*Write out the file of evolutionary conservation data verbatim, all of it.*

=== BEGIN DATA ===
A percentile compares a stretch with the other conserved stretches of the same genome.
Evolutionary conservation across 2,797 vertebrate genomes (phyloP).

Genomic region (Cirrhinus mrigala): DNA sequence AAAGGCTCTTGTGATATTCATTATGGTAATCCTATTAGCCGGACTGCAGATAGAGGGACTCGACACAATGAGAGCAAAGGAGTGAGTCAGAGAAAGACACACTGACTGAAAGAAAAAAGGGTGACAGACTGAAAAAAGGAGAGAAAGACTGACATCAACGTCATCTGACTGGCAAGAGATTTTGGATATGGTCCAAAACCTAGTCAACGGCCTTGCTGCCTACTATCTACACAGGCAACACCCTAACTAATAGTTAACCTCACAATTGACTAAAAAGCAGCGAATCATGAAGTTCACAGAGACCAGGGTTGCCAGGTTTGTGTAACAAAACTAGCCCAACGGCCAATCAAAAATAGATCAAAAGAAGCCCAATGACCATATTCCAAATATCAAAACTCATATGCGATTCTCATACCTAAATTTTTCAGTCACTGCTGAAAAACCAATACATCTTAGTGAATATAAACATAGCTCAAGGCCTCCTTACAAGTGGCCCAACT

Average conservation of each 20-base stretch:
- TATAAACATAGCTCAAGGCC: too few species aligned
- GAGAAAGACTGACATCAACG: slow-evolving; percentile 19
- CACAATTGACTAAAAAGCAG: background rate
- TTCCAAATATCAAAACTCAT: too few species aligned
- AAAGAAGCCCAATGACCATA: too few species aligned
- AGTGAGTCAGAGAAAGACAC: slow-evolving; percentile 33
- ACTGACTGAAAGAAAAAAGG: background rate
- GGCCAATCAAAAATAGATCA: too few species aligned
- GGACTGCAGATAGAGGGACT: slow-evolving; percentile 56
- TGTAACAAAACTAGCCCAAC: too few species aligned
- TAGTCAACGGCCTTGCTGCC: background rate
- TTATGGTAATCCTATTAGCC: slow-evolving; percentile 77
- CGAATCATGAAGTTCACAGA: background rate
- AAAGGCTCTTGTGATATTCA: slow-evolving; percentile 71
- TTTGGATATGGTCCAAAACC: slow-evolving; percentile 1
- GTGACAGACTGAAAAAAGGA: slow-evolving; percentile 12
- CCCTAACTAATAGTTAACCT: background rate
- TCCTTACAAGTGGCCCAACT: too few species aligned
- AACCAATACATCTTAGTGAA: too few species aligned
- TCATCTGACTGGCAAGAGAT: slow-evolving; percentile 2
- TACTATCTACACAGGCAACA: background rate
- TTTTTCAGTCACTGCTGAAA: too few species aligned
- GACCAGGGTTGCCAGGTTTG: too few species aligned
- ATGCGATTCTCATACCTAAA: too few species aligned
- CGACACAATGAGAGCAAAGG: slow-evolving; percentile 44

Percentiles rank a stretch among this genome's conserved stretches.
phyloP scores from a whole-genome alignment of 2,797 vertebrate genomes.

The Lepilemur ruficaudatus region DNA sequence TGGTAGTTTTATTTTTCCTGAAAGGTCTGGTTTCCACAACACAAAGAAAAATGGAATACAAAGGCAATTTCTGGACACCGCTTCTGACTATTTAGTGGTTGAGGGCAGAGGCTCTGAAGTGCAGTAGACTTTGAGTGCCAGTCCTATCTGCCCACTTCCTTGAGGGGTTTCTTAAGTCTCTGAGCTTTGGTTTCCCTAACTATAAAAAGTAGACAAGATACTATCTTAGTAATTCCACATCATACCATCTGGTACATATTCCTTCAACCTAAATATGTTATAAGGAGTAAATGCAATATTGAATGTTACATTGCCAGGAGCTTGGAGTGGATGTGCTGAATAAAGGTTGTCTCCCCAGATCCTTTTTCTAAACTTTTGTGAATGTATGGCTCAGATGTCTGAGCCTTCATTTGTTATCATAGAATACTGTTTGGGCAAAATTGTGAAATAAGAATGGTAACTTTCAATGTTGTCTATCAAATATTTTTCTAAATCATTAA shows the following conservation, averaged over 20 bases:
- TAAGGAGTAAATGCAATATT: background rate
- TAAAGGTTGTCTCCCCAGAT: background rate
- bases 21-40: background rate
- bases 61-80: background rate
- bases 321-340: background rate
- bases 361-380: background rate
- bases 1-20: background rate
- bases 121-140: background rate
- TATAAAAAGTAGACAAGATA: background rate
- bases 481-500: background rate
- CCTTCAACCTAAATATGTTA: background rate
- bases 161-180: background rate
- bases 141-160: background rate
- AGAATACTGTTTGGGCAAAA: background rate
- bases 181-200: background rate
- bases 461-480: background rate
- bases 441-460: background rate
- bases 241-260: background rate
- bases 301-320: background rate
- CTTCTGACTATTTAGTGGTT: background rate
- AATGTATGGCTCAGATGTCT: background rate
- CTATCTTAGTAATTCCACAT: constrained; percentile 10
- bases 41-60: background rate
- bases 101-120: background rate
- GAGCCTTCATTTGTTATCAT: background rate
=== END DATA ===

A percentile compares a stretch with the other conserved stretches of the same genome.
Evolutionary conservation across 2,797 vertebrate genomes (phyloP).

Genomic region (Cirrhinus mrigala): DNA sequence AAAGGCTCTTGTGATATTCATTATGGTAATCCTATTAGCCGGACTGCAGATAGAGGGACTCGACACAATGAGAGCAAAGGAGTGAGTCAGAGAAAGACACACTGACTGAAAGAAAAAAGGGTGACAGACTGAAAAAAGGAGAGAAAGACTGACATCAACGTCATCTGACTGGCAAGAGATTTTGGATATGGTCCAAAACCTAGTCAACGGCCTTGCTGCCTACTATCTACACAGGCAACACCCTAACTAATAGTTAACCTCACAATTGACTAAAAAGCAGCGAATCATGAAGTTCACAGAGACCAGGGTTGCCAGGTTTGTGTAACAAAACTAGCCCAACGGCCAATCAAAAATAGATCAAAAGAAGCCCAATGACCATATTCCAAATATCAAAACTCATATGCGATTCTCATACCTAAATTTTTCAGTCACTGCTGAAAAACCAATACATCTTAGTGAATATAAACATAGCTCAAGGCCTCCTTACAAGTGGCCCAACT

Average conservation of each 20-base stretch:
- TATAAACATAGCTCAAGGCC: too few species aligned
- GAGAAAGACTGACATCAACG: slow-evolving; percentile 19
- CACAATTGACTAAAAAGCAG: background rate
- TTCCAAATATCAAAACTCAT: too few species aligned
- AAAGAAGCCCAATGACCATA: too few species aligned
- AGTGAGTCAGAGAAAGACAC: slow-evolving; percentile 33
- ACTGACTGAAAGAAAAAAGG: background rate
- GGCCAATCAAAAATAGATCA: too few species aligned
- GGACTGCAGATAGAGGGACT: slow-evolving; percentile 56
- TGTAACAAAACTAGCCCAAC: too few species aligned
- TAGTCAACGGCCTTGCTGCC: background rate
- TTATGGTAATCCTATTAGCC: slow-evolving; percentile 77
- CGAATCATGAAGTTCACAGA: background rate
- AAAGGCTCTTGTGATATTCA: slow-evolving; percentile 71
- TTTGGATATGGTCCAAAACC: slow-evolving; percentile 1
- GTGACAGACTGAAAAAAGGA: slow-evolving; percentile 12
- CCCTAACTAATAGTTAACCT: background rate
- TCCTTACAAGTGGCCCAACT: too few species aligned
- AACCAATACATCTTAGTGAA: too few species aligned
- TCATCTGACTGGCAAGAGAT: slow-evolving; percentile 2
- TACTATCTACACAGGCAACA: background rate
- TTTTTCAGTCACTGCTGAAA: too few species aligned
- GACCAGGGTTGCCAGGTTTG: too few species aligned
- ATGCGATTCTCATACCTAAA: too few species aligned
- CGACACAATGAGAGCAAAGG: slow-evolving; percentile 44

Percentiles rank a stretch among this genome's conserved stretches.
phyloP scores from a whole-genome alignment of 2,797 vertebrate genomes.

The Lepilemur ruficaudatus region DNA sequence TGGTAGTTTTATTTTTCCTGAAAGGTCTGGTTTCCACAACACAAAGAAAAATGGAATACAAAGGCAATTTCTGGACACCGCTTCTGACTATTTAGTGGTTGAGGGCAGAGGCTCTGAAGTGCAGTAGACTTTGAGTGCCAGTCCTATCTGCCCACTTCCTTGAGGGGTTTCTTAAGTCTCTGAGCTTTGGTTTCCCTAACTATAAAAAGTAGACAAGATACTATCTTAGTAATTCCACATCATACCATCTGGTACATATTCCTTCAACCTAAATATGTTATAAGGAGTAAATGCAATATTGAATGTTACATTGCCAGGAGCTTGGAGTGGATGTGCTGAATAAAGGTTGTCTCCCCAGATCCTTTTTCTAAACTTTTGTGAATGTATGGCTCAGATGTCTGAGCCTTCATTTGTTATCATAGAATACTGTTTGGGCAAAATTGTGAAATAAGAATGGTAACTTTCAATGTTGTCTATCAAATATTTTTCTAAATCATTAA shows the following conservation, averaged over 20 bases:
- TAAGGAGTAAATGCAATATT: background rate
- TAAAGGTTGTCTCCCCAGAT: background rate
- bases 21-40: background rate
- bases 61-80: background rate
- bases 321-340: background rate
- bases 361-380: background rate
- bases 1-20: background rate
- bases 121-140: background rate
- TATAAAAAGTAGACAAGATA: background rate
- bases 481-500: background rate
- CCTTCAACCTAAATATGTTA: background rate
- bases 161-180: background rate
- bases 141-160: background rate
- AGAATACTGTTTGGGCAAAA: background rate
- bases 181-200: background rate
- bases 461-480: background rate
- bases 441-460: background rate
- bases 241-260: background rate
- bases 301-320: background rate
- CTTCTGACTATTTAGTGGTT: background rate
- AATGTATGGCTCAGATGTCT: background rate
- CTATCTTAGTAATTCCACAT: constrained; percentile 10
- bases 41-60: background rate
- bases 101-120: background rate
- GAGCCTTCATTTGTTATCAT: background rate